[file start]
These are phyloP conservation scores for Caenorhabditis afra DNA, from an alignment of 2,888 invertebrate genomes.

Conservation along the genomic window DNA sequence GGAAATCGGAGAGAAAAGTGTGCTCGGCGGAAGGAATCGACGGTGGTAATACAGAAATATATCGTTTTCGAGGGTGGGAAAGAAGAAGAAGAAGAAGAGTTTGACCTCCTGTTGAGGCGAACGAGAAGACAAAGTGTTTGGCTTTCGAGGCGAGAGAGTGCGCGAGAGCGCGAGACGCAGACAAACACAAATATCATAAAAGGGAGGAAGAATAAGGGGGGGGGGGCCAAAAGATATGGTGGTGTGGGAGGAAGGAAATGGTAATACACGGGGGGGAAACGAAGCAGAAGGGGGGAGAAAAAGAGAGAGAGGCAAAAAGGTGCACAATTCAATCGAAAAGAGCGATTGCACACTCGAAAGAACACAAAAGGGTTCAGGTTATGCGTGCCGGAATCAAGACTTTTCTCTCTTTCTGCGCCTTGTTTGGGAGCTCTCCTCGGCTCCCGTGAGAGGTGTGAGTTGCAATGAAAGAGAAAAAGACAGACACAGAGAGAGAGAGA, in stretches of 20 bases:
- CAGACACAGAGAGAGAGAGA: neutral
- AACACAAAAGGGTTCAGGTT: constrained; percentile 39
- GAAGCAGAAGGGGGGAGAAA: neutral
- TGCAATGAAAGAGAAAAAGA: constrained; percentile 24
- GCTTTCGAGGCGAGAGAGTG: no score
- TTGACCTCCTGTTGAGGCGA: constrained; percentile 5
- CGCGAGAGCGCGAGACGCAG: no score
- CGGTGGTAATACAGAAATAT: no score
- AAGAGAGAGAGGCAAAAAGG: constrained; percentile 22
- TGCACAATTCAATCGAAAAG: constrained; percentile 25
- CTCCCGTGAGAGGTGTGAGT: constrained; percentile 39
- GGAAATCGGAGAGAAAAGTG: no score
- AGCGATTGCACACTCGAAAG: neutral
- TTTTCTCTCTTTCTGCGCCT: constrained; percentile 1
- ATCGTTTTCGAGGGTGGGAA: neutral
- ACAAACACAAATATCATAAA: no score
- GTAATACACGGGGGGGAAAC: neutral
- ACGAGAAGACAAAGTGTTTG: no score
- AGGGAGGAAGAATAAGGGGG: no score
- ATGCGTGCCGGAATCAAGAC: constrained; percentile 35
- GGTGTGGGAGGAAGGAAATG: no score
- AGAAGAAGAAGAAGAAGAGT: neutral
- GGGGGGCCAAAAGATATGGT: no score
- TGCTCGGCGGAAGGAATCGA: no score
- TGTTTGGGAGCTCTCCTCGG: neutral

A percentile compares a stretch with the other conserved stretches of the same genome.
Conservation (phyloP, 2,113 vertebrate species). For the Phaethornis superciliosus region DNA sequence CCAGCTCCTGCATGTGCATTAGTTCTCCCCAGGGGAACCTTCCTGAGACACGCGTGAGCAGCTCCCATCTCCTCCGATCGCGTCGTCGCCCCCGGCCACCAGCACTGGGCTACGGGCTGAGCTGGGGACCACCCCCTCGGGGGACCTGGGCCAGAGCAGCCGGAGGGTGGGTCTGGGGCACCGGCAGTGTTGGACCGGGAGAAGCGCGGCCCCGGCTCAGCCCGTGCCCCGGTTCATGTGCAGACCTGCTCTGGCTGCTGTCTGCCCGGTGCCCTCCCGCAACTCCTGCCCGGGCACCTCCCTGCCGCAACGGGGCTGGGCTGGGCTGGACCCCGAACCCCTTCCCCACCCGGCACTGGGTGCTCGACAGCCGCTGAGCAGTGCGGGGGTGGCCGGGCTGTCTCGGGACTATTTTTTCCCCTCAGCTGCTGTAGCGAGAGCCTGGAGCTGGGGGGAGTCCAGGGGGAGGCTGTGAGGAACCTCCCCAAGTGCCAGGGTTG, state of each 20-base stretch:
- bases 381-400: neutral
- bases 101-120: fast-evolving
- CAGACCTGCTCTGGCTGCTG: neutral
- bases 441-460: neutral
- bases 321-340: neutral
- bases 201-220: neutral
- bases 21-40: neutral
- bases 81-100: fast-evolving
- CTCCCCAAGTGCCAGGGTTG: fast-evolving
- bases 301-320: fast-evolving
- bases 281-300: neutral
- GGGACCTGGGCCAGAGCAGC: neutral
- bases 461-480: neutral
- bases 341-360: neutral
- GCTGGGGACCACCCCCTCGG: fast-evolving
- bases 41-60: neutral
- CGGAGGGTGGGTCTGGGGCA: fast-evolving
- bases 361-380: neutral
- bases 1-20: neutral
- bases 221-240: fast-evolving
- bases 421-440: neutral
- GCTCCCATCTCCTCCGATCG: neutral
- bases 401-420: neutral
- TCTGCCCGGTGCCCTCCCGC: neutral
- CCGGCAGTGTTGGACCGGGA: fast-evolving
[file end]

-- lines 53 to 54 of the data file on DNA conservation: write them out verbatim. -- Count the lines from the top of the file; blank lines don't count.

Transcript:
- TCTGCCCGGTGCCCTCCCGC: neutral
- CCGGCAGTGTTGGACCGGGA: fast-evolving